If you look back through business history, the evolution of the sales process was an attempt to adapt the methodologies of manufacturing or computing to sales. Essentially you have certain inputs that go through a specific process; given the same inputs and the same process you should end up with the same results every time.
While that was certainly a bright idea on someone’s part, there are some key differences between a sales process and a manufacturing or computing process. First, “inputs” (leads) going into the sales process are going to have variables that computing or manufacturing inputs would not. Second—and most importantly—a manufacturing process is done with precisely performing machinery, and a computing process is performed with mathematical exactitude every single time. A sales process, however, includes the human factor and the infinite variations therein.
Fortunately there are ways to overcome these variations and fine-tune an accurate sales process so that it is at once a methodology, a set of performance benchmarks and a group of metrics for predicting future sales.
#1: An Established Sales Process
It might seem redundant or silly to start off with “you need a reliable and accurate sales process” but it actually isn’t.
This is the part that is too often skimped upon; a sales process is often “decided” and implemented before really digging in and doing the research necessary to make it all it should be.
The best way to start the evolution is to meet with your best closers, your top sales reps, and get them to describe every single action taken from lead to close. Use those actions to establish your initial sales process. Then test that process in the real world—see if all the other salespeople can follow it, and if it results in viable sales.
Once it has been proven, do not inscribe it in stone and make it unchangeable. The business environment is dynamic and if there’s one thing you can always count on is change. Make sure the sales process is reformulated whenever it is seen to be outmoded or not as effective due to changes in the market or business climate.
#2: Don’t Skimp on Sales Process Training
It isn’t enough just to email the new sales process to the sales force and say, “Now we’re doing this.” Sales reps—especially the less experienced ones—are bound to interpret the various stages of the sales process in any number of ways, not all of them correct.
Hold a seminar off peak business hours, or have a group educational meeting on a Saturday. Get everyone together, whether it be physically or online. Go through every step of the sales process and make sure they understand it. Actually drill each step of the process so it can be readily seen that salespeople are applying it. Invite questions about the sales process from reps (they might be afraid to ask for fear of appearing “stupid” or some such) and get them all completely answered.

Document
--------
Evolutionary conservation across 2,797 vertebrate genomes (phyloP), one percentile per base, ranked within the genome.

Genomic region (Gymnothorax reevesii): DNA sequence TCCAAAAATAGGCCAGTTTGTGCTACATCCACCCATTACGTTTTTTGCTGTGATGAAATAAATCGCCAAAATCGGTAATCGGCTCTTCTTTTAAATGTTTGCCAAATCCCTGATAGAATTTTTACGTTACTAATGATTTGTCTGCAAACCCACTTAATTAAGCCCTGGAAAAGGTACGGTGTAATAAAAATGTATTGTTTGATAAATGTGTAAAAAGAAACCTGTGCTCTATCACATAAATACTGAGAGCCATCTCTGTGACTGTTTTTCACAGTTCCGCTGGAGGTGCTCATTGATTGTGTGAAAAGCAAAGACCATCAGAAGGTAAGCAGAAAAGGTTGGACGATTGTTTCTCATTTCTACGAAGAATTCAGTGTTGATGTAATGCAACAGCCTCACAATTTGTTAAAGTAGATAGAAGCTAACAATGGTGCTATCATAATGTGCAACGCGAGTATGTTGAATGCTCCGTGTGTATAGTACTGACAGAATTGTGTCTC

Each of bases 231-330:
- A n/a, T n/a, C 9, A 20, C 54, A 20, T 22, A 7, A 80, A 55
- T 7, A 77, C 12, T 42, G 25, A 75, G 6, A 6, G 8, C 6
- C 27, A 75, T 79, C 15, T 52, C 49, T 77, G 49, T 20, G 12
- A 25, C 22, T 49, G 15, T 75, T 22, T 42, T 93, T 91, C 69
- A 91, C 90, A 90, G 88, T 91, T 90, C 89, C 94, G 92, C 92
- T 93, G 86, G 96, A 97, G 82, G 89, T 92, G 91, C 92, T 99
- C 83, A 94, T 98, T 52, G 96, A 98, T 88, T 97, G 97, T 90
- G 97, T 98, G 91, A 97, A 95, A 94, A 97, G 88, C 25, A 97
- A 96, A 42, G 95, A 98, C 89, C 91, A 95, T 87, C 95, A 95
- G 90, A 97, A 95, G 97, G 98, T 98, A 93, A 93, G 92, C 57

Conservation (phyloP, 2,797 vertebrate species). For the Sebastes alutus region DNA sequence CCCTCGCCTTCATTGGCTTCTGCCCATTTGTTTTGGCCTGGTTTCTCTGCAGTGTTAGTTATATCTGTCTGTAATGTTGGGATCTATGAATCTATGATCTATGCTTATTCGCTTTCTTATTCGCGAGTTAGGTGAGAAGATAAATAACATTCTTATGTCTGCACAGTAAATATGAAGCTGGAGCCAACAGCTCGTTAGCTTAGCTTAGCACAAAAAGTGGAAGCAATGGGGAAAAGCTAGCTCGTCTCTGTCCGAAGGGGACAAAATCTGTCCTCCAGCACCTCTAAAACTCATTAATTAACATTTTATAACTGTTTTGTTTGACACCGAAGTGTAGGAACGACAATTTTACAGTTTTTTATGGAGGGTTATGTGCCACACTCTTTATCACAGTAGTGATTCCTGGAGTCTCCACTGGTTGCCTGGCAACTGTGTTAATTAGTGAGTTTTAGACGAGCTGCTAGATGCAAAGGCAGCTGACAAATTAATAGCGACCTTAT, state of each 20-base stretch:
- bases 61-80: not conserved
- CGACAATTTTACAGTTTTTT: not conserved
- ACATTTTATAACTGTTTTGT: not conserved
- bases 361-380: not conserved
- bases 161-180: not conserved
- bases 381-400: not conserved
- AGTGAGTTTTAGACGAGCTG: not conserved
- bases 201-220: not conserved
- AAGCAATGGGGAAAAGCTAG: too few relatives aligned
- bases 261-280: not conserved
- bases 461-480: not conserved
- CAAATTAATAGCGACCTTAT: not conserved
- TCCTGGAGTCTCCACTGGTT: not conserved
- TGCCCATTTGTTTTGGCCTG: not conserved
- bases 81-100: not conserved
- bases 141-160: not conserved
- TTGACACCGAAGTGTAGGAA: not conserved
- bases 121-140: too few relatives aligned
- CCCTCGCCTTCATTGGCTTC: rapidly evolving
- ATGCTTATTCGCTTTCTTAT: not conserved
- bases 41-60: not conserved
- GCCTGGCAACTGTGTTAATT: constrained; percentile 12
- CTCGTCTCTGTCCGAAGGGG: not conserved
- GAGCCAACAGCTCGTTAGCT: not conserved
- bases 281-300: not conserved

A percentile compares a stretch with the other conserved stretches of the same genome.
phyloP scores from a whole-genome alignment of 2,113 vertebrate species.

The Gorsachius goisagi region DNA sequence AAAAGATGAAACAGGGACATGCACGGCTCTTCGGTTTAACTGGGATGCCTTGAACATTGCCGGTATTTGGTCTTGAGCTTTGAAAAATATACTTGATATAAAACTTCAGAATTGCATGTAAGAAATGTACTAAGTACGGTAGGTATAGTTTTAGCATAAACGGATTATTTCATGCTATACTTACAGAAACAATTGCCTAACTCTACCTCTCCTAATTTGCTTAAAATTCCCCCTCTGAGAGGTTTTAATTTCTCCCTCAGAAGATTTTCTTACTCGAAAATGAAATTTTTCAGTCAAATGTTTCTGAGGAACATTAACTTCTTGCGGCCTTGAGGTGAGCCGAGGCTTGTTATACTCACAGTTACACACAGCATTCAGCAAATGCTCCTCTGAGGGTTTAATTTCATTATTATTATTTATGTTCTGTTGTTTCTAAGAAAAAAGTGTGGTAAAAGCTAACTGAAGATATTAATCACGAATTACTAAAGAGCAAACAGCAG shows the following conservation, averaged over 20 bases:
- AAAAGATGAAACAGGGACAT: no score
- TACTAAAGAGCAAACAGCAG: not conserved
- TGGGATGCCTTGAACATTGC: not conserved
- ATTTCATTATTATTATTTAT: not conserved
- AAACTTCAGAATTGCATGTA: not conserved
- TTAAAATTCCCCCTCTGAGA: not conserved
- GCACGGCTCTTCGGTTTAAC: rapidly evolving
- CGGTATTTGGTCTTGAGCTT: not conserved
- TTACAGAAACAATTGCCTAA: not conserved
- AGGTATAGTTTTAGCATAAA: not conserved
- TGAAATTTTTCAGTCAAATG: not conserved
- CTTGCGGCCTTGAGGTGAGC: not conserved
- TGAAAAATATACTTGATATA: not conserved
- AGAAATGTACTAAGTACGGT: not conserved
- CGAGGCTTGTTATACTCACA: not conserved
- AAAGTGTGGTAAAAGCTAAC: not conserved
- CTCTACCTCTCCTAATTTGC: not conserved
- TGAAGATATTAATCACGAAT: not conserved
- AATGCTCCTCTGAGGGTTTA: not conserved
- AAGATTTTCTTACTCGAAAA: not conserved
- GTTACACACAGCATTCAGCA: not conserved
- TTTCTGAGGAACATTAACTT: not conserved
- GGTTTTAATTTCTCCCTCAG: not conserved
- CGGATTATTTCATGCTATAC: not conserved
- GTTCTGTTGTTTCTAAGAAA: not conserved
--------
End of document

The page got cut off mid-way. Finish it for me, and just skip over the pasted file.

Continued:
#3: Be Able to Measure Results
A good part of the reason you want an accurate sales process is so you can actually view and measure the progress of sales as they go along, and monitor sales rep performance. Without a sales process, the only real measure of success you have is the total number of sales closed and the total dollar figures. By the time those calculations are made it is actually too late—and the view of sales is far too broad—to make effective changes in salesperson behavior or approach.
Once a sales process has been established, you need to measure the results of each step of the sales process for each sales rep and collectively. How is that best done? By monitoring buyer action. If a particular sales process step is completed, the buyer should be moving forward to the next stage. Establish and implement ways to measure that forward movement and you will be able to predict and enact more precise control of your sales pipeline.
#4: Pull It All Together in the CRM Solution
Today’s leading-edge CRM solutions make your sales process completely visible, measurable and usable. Because CRM is laid out as an exact reflection of your sales process, sales reps can easily follow it and use it to control and predict their sales pipelines. Metrics for each sales process stage can be easily established, and clearly indicate which sales are taking too long at various stages, which are moving along well, which reps are performing and who needs help. Today’s CRM solutions are also flexible and can be altered or changed as the sales process changes.
The dynamic nature and necessity of the sales process means that traditional CRM applications—which were complex, did not follow the sales process and were difficult to change—are out. A company cannot truly implement and follow a sales process unless the CRM solution chosen can be that sales process and can be easily adjusted for change made in the process as a result of a dynamic and progressive business environment.
So while an accurate sales process may not be as exact as a computing or manufacturing process, by following these guidelines it can be made to be a highly accurate method of controlling, measuring and predicting sales.
See our other articles on sales process measure and control.